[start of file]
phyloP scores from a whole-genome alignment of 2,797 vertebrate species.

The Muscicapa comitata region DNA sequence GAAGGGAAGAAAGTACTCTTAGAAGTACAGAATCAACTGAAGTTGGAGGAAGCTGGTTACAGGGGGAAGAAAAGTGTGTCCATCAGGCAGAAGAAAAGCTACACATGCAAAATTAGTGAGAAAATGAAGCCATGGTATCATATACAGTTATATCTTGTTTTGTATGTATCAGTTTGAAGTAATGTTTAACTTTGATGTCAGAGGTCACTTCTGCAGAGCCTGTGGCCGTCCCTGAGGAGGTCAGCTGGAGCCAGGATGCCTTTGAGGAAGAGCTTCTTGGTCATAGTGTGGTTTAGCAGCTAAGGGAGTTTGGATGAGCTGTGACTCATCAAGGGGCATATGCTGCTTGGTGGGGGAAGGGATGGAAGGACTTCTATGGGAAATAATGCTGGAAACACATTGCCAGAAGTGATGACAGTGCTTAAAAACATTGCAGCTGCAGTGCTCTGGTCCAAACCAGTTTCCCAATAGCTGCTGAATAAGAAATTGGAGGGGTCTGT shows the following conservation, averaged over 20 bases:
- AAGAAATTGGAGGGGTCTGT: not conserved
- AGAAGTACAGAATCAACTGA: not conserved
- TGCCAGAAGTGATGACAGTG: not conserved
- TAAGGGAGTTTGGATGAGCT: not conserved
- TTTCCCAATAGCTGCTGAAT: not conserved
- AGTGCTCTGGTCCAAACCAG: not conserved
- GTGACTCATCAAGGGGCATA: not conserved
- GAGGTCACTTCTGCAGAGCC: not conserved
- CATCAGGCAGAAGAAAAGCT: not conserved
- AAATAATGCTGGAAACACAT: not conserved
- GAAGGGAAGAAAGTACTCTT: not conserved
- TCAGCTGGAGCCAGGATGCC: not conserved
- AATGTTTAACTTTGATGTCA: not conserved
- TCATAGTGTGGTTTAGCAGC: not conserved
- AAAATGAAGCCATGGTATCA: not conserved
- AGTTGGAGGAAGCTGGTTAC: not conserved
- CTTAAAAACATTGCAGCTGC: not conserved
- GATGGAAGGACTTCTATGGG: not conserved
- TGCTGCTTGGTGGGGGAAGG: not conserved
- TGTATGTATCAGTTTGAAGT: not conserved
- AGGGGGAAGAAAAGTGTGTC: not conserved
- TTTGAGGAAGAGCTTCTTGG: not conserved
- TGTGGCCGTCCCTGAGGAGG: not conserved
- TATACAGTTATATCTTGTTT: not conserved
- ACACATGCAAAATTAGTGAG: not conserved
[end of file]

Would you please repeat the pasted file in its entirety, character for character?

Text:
phyloP scores from a whole-genome alignment of 2,797 vertebrate species.

The Muscicapa comitata region DNA sequence GAAGGGAAGAAAGTACTCTTAGAAGTACAGAATCAACTGAAGTTGGAGGAAGCTGGTTACAGGGGGAAGAAAAGTGTGTCCATCAGGCAGAAGAAAAGCTACACATGCAAAATTAGTGAGAAAATGAAGCCATGGTATCATATACAGTTATATCTTGTTTTGTATGTATCAGTTTGAAGTAATGTTTAACTTTGATGTCAGAGGTCACTTCTGCAGAGCCTGTGGCCGTCCCTGAGGAGGTCAGCTGGAGCCAGGATGCCTTTGAGGAAGAGCTTCTTGGTCATAGTGTGGTTTAGCAGCTAAGGGAGTTTGGATGAGCTGTGACTCATCAAGGGGCATATGCTGCTTGGTGGGGGAAGGGATGGAAGGACTTCTATGGGAAATAATGCTGGAAACACATTGCCAGAAGTGATGACAGTGCTTAAAAACATTGCAGCTGCAGTGCTCTGGTCCAAACCAGTTTCCCAATAGCTGCTGAATAAGAAATTGGAGGGGTCTGT shows the following conservation, averaged over 20 bases:
- AAGAAATTGGAGGGGTCTGT: not conserved
- AGAAGTACAGAATCAACTGA: not conserved
- TGCCAGAAGTGATGACAGTG: not conserved
- TAAGGGAGTTTGGATGAGCT: not conserved
- TTTCCCAATAGCTGCTGAAT: not conserved
- AGTGCTCTGGTCCAAACCAG: not conserved
- GTGACTCATCAAGGGGCATA: not conserved
- GAGGTCACTTCTGCAGAGCC: not conserved
- CATCAGGCAGAAGAAAAGCT: not conserved
- AAATAATGCTGGAAACACAT: not conserved
- GAAGGGAAGAAAGTACTCTT: not conserved
- TCAGCTGGAGCCAGGATGCC: not conserved
- AATGTTTAACTTTGATGTCA: not conserved
- TCATAGTGTGGTTTAGCAGC: not conserved
- AAAATGAAGCCATGGTATCA: not conserved
- AGTTGGAGGAAGCTGGTTAC: not conserved
- CTTAAAAACATTGCAGCTGC: not conserved
- GATGGAAGGACTTCTATGGG: not conserved
- TGCTGCTTGGTGGGGGAAGG: not conserved
- TGTATGTATCAGTTTGAAGT: not conserved
- AGGGGGAAGAAAAGTGTGTC: not conserved
- TTTGAGGAAGAGCTTCTTGG: not conserved
- TGTGGCCGTCCCTGAGGAGG: not conserved
- TATACAGTTATATCTTGTTT: not conserved
- ACACATGCAAAATTAGTGAG: not conserved